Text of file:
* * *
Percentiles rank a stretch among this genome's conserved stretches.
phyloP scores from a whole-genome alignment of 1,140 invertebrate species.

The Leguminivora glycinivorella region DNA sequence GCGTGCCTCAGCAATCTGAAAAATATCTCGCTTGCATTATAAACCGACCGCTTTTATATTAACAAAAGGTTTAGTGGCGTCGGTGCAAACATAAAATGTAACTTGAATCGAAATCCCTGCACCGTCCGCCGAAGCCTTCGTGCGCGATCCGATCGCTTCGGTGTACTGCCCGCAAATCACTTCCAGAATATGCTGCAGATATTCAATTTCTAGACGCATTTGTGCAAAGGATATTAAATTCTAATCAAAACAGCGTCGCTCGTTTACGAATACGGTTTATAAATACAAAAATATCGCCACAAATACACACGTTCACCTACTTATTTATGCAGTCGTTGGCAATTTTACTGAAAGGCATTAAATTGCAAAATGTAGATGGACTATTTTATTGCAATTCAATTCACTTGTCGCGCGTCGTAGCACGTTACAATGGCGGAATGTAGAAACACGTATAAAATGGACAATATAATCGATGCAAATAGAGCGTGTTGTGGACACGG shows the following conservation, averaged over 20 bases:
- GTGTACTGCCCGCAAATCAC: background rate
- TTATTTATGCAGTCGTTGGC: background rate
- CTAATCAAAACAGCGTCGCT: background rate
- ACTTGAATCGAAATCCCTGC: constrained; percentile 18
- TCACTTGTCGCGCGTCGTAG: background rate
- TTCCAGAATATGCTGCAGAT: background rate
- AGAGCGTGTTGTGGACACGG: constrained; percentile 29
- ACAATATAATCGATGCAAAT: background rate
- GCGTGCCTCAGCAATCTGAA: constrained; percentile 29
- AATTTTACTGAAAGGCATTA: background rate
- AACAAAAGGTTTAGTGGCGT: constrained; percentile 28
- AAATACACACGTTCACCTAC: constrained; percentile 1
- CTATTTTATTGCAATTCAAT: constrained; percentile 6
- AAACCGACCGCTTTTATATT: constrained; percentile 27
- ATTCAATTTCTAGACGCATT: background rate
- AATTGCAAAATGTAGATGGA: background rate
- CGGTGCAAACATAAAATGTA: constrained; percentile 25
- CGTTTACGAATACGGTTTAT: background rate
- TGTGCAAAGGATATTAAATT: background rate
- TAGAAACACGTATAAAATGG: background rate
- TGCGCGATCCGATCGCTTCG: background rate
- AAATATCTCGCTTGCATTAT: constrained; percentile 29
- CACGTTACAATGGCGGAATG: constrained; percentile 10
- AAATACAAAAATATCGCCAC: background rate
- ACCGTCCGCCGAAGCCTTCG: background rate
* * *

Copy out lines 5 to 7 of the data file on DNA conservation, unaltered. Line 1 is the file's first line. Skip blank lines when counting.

- TTATTTATGCAGTCGTTGGC: background rate
- CTAATCAAAACAGCGTCGCT: background rate
- ACTTGAATCGAAATCCCTGC: constrained; percentile 18